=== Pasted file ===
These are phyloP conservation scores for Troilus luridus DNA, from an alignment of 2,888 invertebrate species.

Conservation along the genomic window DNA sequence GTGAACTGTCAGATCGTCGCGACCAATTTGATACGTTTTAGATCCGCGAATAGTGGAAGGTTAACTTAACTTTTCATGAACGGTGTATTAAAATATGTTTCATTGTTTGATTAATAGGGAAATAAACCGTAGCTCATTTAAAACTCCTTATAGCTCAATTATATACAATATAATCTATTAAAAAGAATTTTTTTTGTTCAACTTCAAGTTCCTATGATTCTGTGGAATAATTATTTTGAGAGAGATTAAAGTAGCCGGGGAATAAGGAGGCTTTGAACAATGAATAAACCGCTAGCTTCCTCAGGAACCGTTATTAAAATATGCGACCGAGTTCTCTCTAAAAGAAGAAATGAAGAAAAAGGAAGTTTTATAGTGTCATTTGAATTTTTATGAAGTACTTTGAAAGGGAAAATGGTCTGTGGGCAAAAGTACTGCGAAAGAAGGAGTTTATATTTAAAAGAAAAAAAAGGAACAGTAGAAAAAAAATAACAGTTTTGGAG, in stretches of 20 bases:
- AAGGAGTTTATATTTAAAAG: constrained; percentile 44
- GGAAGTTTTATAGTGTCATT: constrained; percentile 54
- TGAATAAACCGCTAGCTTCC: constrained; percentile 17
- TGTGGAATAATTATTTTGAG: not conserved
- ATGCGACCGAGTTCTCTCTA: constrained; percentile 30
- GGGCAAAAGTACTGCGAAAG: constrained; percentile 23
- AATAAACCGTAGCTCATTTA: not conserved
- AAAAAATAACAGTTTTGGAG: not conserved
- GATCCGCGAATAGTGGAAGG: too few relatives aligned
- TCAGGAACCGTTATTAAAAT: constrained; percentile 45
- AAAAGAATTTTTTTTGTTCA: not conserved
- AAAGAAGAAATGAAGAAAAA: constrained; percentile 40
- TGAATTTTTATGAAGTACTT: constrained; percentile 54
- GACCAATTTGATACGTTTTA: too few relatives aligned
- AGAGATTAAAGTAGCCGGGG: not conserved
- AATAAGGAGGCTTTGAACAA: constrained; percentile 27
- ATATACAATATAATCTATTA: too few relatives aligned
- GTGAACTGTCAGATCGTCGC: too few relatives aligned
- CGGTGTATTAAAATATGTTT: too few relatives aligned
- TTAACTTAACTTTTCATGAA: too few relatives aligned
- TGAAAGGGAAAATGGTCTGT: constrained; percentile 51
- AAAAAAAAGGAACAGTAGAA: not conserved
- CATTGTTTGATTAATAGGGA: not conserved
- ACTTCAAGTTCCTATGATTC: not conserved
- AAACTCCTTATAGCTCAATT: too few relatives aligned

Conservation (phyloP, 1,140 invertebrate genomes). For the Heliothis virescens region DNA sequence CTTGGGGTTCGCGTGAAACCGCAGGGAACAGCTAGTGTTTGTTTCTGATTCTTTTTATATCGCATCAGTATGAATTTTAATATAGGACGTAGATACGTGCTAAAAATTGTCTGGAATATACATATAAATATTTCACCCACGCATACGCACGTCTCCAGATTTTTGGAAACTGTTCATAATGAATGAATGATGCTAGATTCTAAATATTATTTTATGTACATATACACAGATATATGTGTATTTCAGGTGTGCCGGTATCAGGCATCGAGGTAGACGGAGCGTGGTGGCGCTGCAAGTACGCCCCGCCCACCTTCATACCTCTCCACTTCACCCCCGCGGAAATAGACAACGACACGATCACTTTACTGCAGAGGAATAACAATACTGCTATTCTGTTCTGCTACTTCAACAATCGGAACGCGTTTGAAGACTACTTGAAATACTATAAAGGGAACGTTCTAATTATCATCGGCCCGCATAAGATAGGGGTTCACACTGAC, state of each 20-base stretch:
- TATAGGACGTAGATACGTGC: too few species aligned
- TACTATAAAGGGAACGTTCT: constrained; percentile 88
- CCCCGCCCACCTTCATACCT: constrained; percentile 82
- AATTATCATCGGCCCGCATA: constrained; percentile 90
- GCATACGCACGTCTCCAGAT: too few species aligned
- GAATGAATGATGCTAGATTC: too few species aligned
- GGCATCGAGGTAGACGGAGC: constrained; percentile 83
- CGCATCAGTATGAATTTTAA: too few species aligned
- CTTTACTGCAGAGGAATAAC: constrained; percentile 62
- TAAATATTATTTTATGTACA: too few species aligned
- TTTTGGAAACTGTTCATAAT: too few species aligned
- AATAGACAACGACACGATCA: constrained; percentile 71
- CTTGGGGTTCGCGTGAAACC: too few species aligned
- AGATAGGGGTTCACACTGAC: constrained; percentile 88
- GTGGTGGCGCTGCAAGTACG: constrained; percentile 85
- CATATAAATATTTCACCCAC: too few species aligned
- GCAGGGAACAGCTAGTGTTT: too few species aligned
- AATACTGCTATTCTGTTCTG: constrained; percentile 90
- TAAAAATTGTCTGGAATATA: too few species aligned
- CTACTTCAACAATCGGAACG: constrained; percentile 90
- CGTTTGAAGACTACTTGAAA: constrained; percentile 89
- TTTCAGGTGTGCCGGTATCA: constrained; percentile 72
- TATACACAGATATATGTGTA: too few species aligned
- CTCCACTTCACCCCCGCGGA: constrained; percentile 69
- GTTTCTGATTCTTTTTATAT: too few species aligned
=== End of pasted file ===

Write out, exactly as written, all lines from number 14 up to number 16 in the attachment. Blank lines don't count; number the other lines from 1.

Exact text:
- AAAGAAGAAATGAAGAAAAA: constrained; percentile 40
- TGAATTTTTATGAAGTACTT: constrained; percentile 54
- GACCAATTTGATACGTTTTA: too few relatives aligned